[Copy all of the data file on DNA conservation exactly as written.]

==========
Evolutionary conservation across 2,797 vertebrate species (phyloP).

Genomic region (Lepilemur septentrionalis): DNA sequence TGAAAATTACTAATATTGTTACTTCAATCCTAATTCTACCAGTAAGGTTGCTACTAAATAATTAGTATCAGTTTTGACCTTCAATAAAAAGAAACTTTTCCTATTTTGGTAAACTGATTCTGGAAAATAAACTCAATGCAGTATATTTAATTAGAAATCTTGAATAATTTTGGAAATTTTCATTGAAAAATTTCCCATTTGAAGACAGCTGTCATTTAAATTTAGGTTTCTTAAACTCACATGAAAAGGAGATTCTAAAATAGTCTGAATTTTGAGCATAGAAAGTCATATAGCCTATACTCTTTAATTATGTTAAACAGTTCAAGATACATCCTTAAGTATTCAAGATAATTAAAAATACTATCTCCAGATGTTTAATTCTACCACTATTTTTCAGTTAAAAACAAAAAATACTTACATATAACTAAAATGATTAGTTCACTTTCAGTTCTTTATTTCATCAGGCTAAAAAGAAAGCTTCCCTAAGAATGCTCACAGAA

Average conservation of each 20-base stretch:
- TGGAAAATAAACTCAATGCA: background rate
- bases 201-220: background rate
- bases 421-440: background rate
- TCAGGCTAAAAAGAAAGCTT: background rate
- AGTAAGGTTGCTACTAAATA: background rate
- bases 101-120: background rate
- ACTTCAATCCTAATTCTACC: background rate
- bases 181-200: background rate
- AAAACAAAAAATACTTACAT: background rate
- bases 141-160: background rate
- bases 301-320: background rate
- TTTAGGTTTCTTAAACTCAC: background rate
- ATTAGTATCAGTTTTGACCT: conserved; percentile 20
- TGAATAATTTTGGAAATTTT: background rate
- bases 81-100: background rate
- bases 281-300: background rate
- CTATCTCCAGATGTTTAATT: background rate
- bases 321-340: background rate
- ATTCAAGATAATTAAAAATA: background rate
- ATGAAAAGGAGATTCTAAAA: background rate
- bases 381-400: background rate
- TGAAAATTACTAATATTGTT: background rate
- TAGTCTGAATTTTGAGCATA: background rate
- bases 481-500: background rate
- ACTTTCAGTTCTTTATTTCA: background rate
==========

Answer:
Evolutionary conservation across 2,797 vertebrate species (phyloP).

Genomic region (Lepilemur septentrionalis): DNA sequence TGAAAATTACTAATATTGTTACTTCAATCCTAATTCTACCAGTAAGGTTGCTACTAAATAATTAGTATCAGTTTTGACCTTCAATAAAAAGAAACTTTTCCTATTTTGGTAAACTGATTCTGGAAAATAAACTCAATGCAGTATATTTAATTAGAAATCTTGAATAATTTTGGAAATTTTCATTGAAAAATTTCCCATTTGAAGACAGCTGTCATTTAAATTTAGGTTTCTTAAACTCACATGAAAAGGAGATTCTAAAATAGTCTGAATTTTGAGCATAGAAAGTCATATAGCCTATACTCTTTAATTATGTTAAACAGTTCAAGATACATCCTTAAGTATTCAAGATAATTAAAAATACTATCTCCAGATGTTTAATTCTACCACTATTTTTCAGTTAAAAACAAAAAATACTTACATATAACTAAAATGATTAGTTCACTTTCAGTTCTTTATTTCATCAGGCTAAAAAGAAAGCTTCCCTAAGAATGCTCACAGAA

Average conservation of each 20-base stretch:
- TGGAAAATAAACTCAATGCA: background rate
- bases 201-220: background rate
- bases 421-440: background rate
- TCAGGCTAAAAAGAAAGCTT: background rate
- AGTAAGGTTGCTACTAAATA: background rate
- bases 101-120: background rate
- ACTTCAATCCTAATTCTACC: background rate
- bases 181-200: background rate
- AAAACAAAAAATACTTACAT: background rate
- bases 141-160: background rate
- bases 301-320: background rate
- TTTAGGTTTCTTAAACTCAC: background rate
- ATTAGTATCAGTTTTGACCT: conserved; percentile 20
- TGAATAATTTTGGAAATTTT: background rate
- bases 81-100: background rate
- bases 281-300: background rate
- CTATCTCCAGATGTTTAATT: background rate
- bases 321-340: background rate
- ATTCAAGATAATTAAAAATA: background rate
- ATGAAAAGGAGATTCTAAAA: background rate
- bases 381-400: background rate
- TGAAAATTACTAATATTGTT: background rate
- TAGTCTGAATTTTGAGCATA: background rate
- bases 481-500: background rate
- ACTTTCAGTTCTTTATTTCA: background rate